From the year 1754, the wilderness now known as Ranthambhore National Park (Hindi: रणथंभौर राष्ट्रीय उद्यान ), was maintained as the private hunting preserve of the Maharajas of Jaipur. In 1980 the Indian government declared the 392 km² area a National Park, dedicated to the protection of tigers. It is this former hunting ground that I chose as the place to try to get a Royal Bengal tiger in my sights.
I had been living in Singapore for less than 6 months. With a Christmas break approaching, I was looking for a week of adventure, within easy striking distance. Flights to Mumbai were cheap, and under five-and-a-half-hours, so I decided to head to India.
A wildlife enthusiast can not think of India without imagining dense, humid jungles where tigers lurk in shadows. Was it really possible to see a wild tiger, or were they too rare, or too well protected? Since childhood, I had dreamed of seeing tigers in the vast wetlands that form the Sunderbans, spanning Bangladesh and India, but with only 9 days leave from work, a trip deep into the Sunderbans did not appear to be manageable. However, a trip to Ranthambhore was possible in the time available, fell within budget and presented a real opportunity to see these, most majestic of cats.
Jaipur, the capital of Rajasthan, is a comfortable hour-and-three-quarters flight from Mumbai. Ground transportation is abundant, fun and cheap, by motorised rickshaw. Strike a deal with the driver before buzzing in to town to spend a night in one of Jaipur’s many hotels. The Pink City, with her truly magnificent architecture, enticing back streets and alluring antique shops is a great place to lose some time.
Transport can be easily organised to take you the approximately 140 km (87 miles) to Ranthambhore from Jaipur. There is a public rail option available but the comfortable and flexible option is a very reasonably priced private car with driver. This was my choice. The journey carves through the beautiful Rajasthan landscapes, where your senses are assaulted by vivid colours of flowing saris, the persuasive scent of spices and thirst quenching exotic fruits from roadside market stalls. Each bend in the road brings another impossible load being carried by trucks, cars, bikes, animals and people.
Ranthambhore is situated in the Sawai Madhopur district of southeastern Rajasthan, lying at the edge of a plateau, bounded to the north by the Banas River and to the south by the Chambal River. It is named after the historic Ranthambhore fortress, which lies within the park.
Tigers have become a major tourist attraction for this region, so accommodation is abundant and every hotel has the word “tiger” in its name. I highly recommend the excellent, Tiger Den Resort. It isn’t the cheapest stay in the area but it is clean, with good food and picturesque grounds. There are many cheaper options but in India, cheap is rarely the best option.
The park jeeps arrive early at the hotel to take guests on safari. The Rajasthan winter mornings make for a cold ride in open-top jeeps, until the spears of amber sunlight strike the clouds of fluorescent dust that hangs in the air.
The moment that you pass through the park gates you are transported to Kipling’s world where Mowgli swings and dances through The Jungle Book. The thick air, glittering with silver and amber dust, does not want to be breathed as it wraps you in a cloak of silence every time the jeep engine rumbles to a halt. Wildlife lurks in every shadow, from the birds in the bushes to the deer and wild pigs picking their way cautiously through the grass, while monkeys leap from branch to branch in the canopy above.
You feel the excitement vibrating through the small group of hopeful tiger hunters in the jeep, as every eye is trained on the shadows. The tension is palpable amongst the deer, which are ever-present. For us, the hunters, the sight of a tiger will bring the great joy of a once-in-a-lifetime experiences. For the deer, the sight of a tiger is likely to be an end-of-a-lifetime experience, which they are eager to avoid. While the deer feed, the monkeys keep watch. When the monkeys come to ground to forage, the birds keep a look out from the branches above. Every human and every creature in this park are searching for a glimpse of the elusive predator.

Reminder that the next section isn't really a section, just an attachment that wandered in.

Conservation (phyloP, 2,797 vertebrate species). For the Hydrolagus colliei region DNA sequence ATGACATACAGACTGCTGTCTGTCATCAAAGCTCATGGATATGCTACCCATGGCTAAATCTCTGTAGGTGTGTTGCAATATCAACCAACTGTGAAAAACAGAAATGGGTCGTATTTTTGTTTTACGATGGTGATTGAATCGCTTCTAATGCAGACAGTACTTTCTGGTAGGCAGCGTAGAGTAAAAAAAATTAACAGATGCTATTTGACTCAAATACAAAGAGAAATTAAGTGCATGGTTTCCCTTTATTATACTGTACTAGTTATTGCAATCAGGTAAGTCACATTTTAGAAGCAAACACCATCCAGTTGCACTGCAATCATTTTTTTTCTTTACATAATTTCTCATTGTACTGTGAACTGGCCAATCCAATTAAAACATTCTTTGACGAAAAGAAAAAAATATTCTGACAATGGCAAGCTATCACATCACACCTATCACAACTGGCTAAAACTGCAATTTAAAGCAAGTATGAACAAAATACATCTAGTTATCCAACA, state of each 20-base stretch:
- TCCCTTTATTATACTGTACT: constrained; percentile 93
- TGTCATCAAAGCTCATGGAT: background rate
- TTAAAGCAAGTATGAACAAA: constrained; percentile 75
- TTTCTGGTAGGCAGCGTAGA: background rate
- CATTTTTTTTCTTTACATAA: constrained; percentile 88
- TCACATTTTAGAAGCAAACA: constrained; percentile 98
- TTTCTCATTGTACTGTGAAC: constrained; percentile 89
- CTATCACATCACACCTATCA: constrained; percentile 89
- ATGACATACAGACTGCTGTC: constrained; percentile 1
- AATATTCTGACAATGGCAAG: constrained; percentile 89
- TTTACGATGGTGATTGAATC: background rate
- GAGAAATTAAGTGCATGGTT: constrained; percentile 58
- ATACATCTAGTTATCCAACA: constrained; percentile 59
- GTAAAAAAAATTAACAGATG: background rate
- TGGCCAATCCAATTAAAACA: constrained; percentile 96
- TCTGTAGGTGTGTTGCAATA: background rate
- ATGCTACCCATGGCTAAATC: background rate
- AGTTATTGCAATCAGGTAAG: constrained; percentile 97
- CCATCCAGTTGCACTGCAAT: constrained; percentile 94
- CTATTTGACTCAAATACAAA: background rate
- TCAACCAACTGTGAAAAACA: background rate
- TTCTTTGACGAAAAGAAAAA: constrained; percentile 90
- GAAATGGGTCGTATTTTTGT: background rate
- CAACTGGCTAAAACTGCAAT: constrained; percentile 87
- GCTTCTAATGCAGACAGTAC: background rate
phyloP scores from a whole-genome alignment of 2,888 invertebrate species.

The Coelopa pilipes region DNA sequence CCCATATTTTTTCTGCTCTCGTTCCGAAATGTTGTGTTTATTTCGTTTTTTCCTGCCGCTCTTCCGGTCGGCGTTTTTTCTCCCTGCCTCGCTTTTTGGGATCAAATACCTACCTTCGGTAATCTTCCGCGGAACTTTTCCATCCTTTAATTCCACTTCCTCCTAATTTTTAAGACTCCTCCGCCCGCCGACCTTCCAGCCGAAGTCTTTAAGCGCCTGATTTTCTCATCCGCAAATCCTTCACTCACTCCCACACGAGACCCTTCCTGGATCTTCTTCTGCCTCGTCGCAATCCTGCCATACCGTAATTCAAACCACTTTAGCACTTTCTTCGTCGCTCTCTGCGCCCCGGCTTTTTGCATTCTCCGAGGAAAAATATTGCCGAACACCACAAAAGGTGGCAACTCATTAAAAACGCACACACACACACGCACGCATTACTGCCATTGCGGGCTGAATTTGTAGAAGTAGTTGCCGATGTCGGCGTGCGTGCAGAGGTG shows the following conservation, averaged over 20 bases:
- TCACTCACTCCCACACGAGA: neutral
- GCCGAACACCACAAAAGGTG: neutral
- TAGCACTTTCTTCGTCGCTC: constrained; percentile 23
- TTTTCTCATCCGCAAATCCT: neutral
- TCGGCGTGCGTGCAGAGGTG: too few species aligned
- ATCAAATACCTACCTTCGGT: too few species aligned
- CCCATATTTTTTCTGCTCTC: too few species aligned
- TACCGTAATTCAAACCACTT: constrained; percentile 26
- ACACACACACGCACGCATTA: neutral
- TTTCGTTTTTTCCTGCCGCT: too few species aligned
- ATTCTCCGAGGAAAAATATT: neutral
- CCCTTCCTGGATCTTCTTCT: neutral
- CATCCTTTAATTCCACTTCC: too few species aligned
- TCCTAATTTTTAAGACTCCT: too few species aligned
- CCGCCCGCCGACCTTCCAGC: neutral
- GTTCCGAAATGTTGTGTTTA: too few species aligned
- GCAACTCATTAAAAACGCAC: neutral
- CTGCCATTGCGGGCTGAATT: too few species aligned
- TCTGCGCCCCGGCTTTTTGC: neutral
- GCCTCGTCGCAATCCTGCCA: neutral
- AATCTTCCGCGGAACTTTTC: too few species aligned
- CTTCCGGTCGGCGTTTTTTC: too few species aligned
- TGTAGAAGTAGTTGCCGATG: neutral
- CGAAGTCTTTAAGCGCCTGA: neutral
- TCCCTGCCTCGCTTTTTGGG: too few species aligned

With the exception of gun wielding humans, Royal Bengal tigers are the top predator in India, with males measuring up to 3 meters (10 ft) in length, and weighing up to 300kg (650 lb). The female is slightly smaller than the male.
Such a prodigious beast should be easily sighted. I had fitted my camera with a 300mm zoom lens, but this was my first digital SLR and I had only had it for a couple of months. I had little idea of how to use it in the best of conditions, and had already found that the shadows, beams of sunlight and dust laden air would present a major challenge. My hands were griping the camera nervously, but in truth, I wanted to see a tiger; a photograph would just be a bonus.
“Tiger!” The call goes out from the front where our guide sat, “A female”. She is on my side of the jeep and all eyes turn left. I strain my eyes in to the shadows of the distant trees. Some people see it and there are gasps all around, but I still haven’t put my eyes on her yet. I feel panicked; what if it disappears into the bush and we don’t see another tiger? Am I about to miss my bucket-list moment because I can’t see the cat for the trees? My focal length begins to draw in its desperate reach and suddenly, she is there, filling my eyes, not in the distant bushes but just a few meters away, laying in the long grass with only her head and ears betraying her camouflage.
Now I gasp! I don’t know whether to take photographs our just gaze in wonderment. I decide on doing both. She regards us with the nonchalant ease of a creature accustomed to the peaceful apes in their mobile zoo cage, safe in the knowledge that without our guns, she could kill any of us with the swipe of a paw. A beam of sunlight cleaves the dusty air and she allows her weight to fall to the ground, rolling on to her back to bathe in the first shards of the morning sun. She spends, perhaps 10 minutes, rolling and rubbing her back on the dusty ground, like a house cat might on the garden deck on a spring morning.